What Size Of Crochet Hook Is Best For Beginners?

What size crochet hooks should I buy? Every crafter has gone through this dilemma!

For new crafters, I suggest getting a range of crochet hooks, starting from 3.50 mm to 6.00 mm. These hooks will be the best to use with sport, DK, and worsted weight yarns, which are the easiest types of yarn to work with for beginners. You should be able to find crochet hook sets, which are great for beginners and come with a wide rage of sizes.

A purple crochet hook case is opened up, showing off a bunch of silver and multicolored metal crochet hooks.

Smaller crochet hooks would be used for thinner types of yarn like lace or sock, which can be very frustrating for someone just trying to learn the basics. Anything above 6 mm is typically sold separately from most kits and crochet hook bundles, as they are much larger than average crochet hooks.

How To Hold The Crochet Hook

When I was learning to crochet, my nanny told me to hold the hook like a pencil - with my pointer finger and thumb pinching the shaft of the hook while the rest of my fingers were raised. People have different techniques of course and lefties and righties have to swap hands, but once you start practicing some simple stitches, you’ll get a hold of holding on!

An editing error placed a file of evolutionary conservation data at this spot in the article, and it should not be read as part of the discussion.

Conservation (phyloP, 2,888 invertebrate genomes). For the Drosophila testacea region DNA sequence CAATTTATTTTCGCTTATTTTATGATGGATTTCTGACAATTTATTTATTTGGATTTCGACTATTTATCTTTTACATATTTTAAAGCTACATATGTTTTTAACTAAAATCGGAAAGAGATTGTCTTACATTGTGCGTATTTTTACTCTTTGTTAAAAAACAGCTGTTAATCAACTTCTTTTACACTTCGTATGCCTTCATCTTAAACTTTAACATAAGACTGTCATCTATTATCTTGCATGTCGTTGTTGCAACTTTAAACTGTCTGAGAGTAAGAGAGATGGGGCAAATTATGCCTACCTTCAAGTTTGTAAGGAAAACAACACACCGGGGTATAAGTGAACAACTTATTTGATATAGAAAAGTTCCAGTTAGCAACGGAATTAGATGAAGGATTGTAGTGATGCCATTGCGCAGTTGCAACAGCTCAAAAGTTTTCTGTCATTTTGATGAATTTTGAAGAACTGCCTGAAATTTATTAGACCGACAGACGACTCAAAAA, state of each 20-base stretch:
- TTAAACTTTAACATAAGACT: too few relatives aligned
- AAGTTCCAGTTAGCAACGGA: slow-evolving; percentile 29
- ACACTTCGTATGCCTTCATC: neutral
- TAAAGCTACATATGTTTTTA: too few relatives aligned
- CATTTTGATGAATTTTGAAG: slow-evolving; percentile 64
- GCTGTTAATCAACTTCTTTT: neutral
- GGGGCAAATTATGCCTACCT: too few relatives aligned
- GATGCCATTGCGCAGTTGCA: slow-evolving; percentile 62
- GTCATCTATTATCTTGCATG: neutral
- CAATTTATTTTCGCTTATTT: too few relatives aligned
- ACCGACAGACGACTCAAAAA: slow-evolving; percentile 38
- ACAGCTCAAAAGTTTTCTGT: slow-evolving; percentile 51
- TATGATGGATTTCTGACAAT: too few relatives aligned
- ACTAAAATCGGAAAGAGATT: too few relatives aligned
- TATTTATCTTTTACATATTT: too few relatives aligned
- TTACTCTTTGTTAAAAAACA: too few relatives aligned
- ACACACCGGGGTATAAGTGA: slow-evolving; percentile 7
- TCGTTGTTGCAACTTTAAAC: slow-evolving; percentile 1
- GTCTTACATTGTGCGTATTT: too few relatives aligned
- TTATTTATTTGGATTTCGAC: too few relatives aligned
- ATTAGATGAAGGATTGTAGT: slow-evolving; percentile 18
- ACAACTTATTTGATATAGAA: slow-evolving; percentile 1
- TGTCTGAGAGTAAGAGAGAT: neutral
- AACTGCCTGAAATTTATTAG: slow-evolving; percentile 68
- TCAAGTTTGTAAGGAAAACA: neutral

For an example of how to hold your hook, take a look at this easy stitch tutorial from our Stitch Learning Center!

Traveling Hooks

I have had dozens of people ask: “Can I bring crochet hooks on a plane??”

In the dim light of the air plane, a hand holds up a cake of light pink yarn with two knitting needles sticking out of the top by a window, showing the blue sky, clouds, and the wing of a plane.
Those are knitting needles, but hey - they're plane safe too!

According to the TSA, the answer is yes! So if you’re a world traveling mogul you don’t have to worry about leaving your WIP behind!

How To Take Care Of Your Hooks

Store your crochet hooks in a cute case or bag to keep them all safe and together. If your hooks are delicate or very precious to you, you might want to invest in a crochet hook box to keep them protected. Depending on what your hooks are made out of, you will have to clean them differently.

Metal and acrylic hooks just need a few swipes with a damp rag and patted dry. Wooden hooks often need to be oiled and waxed to avoid wear and tear! Be aware of that when you’re picking which hooks to purchase.

How To Crochet Without A Hook

Technically, yes, you can crochet without a hook! Just like finger knitting, you can finger crochet!

Do you have any other crochet hook questions? Hit us up at info@darngoodyarn.com!

Meet the Author

Profile picture of the author, Kate Curry, wearing a dark red Nanda Poncho sitting on concrete stairs in front of brick wall.

Kate has been on the Darn Good Yarn team since 2018.

They have their degree in Creative Art Therapy & Psychology - and like crafting and animals a little too much.